Storing surplus electricity produced by your photovoltaic panels for later use is an idea worth studying.
Installing an electric battery can allow you to take advantage of this lost energy. However, it involves a degree of investment and technical constraints..
On the other hand, you may be entitled to certain compensations. Furthermore, you should also take into account future developments such as vehicle-to-grid.
Therefore, although it's a good idea from an environmental perspective, investing in a home battery is not yet profitable, especially given the current price of batteries and taking into account the current price of electricity from the grid.
In terms of the supply chain, you can hardly do better than producing your own electricity.
However, you need to know that your home battery will not allow you to get through the whole winter on your own reserves. A home battery is only used to bridge from one day to the next.
With a battery, you will consume on average 60% to 80% of your own electricity, compared to 50% without (according to Brugel, the regulatory authority for the Brussels' gas and electricity market).
With a home battery, you can optimise your electricity needs and purchases. As a producer:
Even without panels, some manufacturers, such as Tesla, maintain that you can buy electricity from the grid when it is cheapest (dual hourly rate for example) and use it later. However, this requires the use of smart meters as well as a smart load balancing. The difference between day and night rates must also be sufficient to generate a sufficient saving to finance the purchase of the battery.
Consuming locally generated electricity rather than feeding it back into the grid can help manage the balance.
In the future, some experts even think domestic batteries, or the batteries in your electric car, could play a buffer role on the smart grid by absorbing renewable production.
In the event of a power failure, the home battery can be used as backup power. Be careful, though. This use has technical constraints, such as the installation of a specific inverter (see below).
If your power meter runs backwards or when the so-called compensation model is applied (which was the case in Brussels until the end of 2019), a home battery may not be such a good idea. In both cases the distribution network serves as an immense electric battery and the investment in the battery cannot be offset.
Outside of the compensation system, the investment in a home battery makes a little more sense. But even then it remains unfavourable.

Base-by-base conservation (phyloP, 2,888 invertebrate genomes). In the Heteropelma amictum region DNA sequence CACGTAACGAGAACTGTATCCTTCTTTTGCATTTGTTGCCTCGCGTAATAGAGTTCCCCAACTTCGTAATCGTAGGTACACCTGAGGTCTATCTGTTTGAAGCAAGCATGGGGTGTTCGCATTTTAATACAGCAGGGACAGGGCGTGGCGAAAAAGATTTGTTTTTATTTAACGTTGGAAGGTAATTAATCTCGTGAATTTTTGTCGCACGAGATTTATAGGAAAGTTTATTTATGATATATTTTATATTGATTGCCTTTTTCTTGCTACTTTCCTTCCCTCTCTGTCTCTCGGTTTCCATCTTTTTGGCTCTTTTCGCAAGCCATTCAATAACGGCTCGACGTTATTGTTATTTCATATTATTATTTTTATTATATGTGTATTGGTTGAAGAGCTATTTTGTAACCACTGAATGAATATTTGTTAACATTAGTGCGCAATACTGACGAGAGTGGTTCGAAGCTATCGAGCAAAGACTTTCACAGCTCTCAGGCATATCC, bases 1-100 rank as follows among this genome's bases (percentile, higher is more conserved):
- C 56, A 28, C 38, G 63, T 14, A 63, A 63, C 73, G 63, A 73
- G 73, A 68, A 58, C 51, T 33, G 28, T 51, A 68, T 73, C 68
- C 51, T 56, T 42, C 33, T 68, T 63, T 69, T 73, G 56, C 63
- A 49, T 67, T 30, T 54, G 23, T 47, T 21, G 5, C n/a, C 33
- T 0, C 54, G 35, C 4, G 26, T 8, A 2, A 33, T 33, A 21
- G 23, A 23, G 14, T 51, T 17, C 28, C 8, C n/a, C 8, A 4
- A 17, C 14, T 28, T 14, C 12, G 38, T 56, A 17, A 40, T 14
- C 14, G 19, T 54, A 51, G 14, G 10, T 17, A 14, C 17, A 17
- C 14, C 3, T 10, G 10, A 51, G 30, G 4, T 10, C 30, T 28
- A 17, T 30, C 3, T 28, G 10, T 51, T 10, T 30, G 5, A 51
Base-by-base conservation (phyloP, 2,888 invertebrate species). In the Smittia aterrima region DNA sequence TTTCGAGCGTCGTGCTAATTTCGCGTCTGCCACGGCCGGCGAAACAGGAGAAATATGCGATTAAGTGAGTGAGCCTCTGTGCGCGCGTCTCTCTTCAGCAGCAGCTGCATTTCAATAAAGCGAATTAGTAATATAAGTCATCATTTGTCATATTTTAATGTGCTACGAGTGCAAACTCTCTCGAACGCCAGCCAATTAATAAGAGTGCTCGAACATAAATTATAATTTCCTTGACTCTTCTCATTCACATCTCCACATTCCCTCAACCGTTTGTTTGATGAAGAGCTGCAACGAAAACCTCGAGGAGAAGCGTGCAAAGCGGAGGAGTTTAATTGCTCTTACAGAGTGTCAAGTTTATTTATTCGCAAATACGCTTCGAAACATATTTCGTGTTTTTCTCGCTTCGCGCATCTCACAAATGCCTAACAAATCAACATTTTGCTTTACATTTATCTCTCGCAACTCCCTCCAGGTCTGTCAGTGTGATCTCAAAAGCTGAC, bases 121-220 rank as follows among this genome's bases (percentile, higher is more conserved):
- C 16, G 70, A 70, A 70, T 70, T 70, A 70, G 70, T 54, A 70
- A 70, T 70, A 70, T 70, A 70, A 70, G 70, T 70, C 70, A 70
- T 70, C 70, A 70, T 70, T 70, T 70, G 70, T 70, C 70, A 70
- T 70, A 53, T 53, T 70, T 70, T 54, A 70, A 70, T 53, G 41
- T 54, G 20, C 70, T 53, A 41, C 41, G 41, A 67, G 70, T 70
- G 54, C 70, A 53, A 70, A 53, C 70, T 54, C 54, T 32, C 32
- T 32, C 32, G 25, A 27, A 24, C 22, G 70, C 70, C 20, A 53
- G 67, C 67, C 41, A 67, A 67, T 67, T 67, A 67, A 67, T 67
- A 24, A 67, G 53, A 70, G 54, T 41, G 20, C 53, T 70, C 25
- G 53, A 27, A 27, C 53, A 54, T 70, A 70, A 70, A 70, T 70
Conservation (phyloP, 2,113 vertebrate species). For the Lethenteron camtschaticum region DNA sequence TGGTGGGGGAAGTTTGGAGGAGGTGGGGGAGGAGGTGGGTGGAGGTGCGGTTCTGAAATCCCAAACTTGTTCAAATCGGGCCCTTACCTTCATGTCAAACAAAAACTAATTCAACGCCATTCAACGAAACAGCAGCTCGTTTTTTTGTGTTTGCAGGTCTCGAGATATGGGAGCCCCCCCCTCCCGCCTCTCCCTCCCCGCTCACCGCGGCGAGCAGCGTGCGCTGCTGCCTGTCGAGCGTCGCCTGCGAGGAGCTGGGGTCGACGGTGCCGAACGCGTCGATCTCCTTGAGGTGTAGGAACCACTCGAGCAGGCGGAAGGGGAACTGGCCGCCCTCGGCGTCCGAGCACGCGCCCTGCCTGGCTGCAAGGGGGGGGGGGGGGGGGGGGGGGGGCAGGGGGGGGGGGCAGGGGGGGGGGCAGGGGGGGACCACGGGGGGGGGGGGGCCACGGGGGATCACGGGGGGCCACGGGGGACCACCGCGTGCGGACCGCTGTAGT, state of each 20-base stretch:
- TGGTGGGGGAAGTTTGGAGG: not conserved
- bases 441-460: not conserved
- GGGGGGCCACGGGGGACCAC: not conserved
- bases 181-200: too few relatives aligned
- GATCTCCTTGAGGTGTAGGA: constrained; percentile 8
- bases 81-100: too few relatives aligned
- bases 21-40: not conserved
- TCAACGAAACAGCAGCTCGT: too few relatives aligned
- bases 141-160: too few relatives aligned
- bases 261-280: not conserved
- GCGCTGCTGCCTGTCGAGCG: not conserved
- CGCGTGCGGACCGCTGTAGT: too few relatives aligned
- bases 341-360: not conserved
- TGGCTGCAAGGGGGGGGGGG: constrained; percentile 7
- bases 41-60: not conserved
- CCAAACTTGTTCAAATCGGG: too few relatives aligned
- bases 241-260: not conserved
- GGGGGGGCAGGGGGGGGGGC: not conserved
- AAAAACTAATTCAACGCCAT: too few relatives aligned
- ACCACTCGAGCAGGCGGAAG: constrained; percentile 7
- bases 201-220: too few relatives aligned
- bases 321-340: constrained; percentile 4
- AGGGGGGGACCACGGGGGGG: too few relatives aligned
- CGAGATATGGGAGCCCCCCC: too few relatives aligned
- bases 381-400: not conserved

For the battery itself, count on spending around € 600/kWh. Given that the batteries currently available on the market can store between 3 and 20.5 kWh (with 5 to 6 kW of power), this represents an investment of €1,800 to €12,000.
Add to that € 500 to € 1,000 for the installation and around € 2,000 for the inverter.
This price may fall in the future... thanks to the development of the electric car. In fact, batteries whose capacities fall to 80% could be reused in our homes. According to the Blackrock Investment Institute, the price per kWh of batteries should fall to € 420/kWh in 2025.
The batteries available can store between 3 and 20.5 kWh with 5 to 6 kW of power. As an indication, the average consumption of a household (in Brussels with 4 people) is 9.5 kWh/day.
The batteries currently manufactured are guaranteed to work for at least 10 years, even with intensive use, i.e. by discharging 90% of their energy each night to recharge them 100% each day.
A 3 kWh battery can therefore supply 2.7 kWh for 3,650 days, or 9,855 kWh.
Let's take the example of our 3 kWh battery capable of supplying at least a total of 9,855 kWh over 10 years. With a minimum cost of €4,800, this battery therefore supplies 1 kWh at €0.49, which is about double the price of the grid... so no savings are made and the investment is not profitable in this case.
Even in more favourable configurations where a saving of €200 to €1000 can be envisaged, the offset time is longer than the guaranteed life of the battery. This also means that there is no return on investment. The situation will change when batteries are cheaper (or electricity more expensive).
Domestic batteries can weigh more than 120 kg. They can, however, be installed in a service room or discreetly hung on the wall because their design makes them quite flat (about 15 cm against about 1 m high).
Before investing in a home battery, check that it has a built-in inverter, suitable for the use you want to make of it. If it does not, you will need to buy and install an inverter in addition to your battery.
In fact, the inverter from your photovoltaic installation is one-way: it transforms the direct current from the panels into alternating current usable for your devices. However, a home battery needs a two-way inverter, as it both charges and discharges.
But if you want to use the battery as a back-up power supply in the event of a power failure on the grid, you will need a grid-forming inverter.
What is inside a home battery?
In future, domestic batteries will probably also play a buffer role on the smart grid by regulating renewable energy flows,
What's more, electric car batteries, which remain unused during the day in car parks, could also be used. This is called vehicle-to-grid.
Electric cars could also be used to power the home during the evening, recharging at night at low prices, etc.
All this, of course, requires technical and financial management at all times which only a fully automatic system can provide.
Subscribe to our newsletter and stay informed about energyfacts.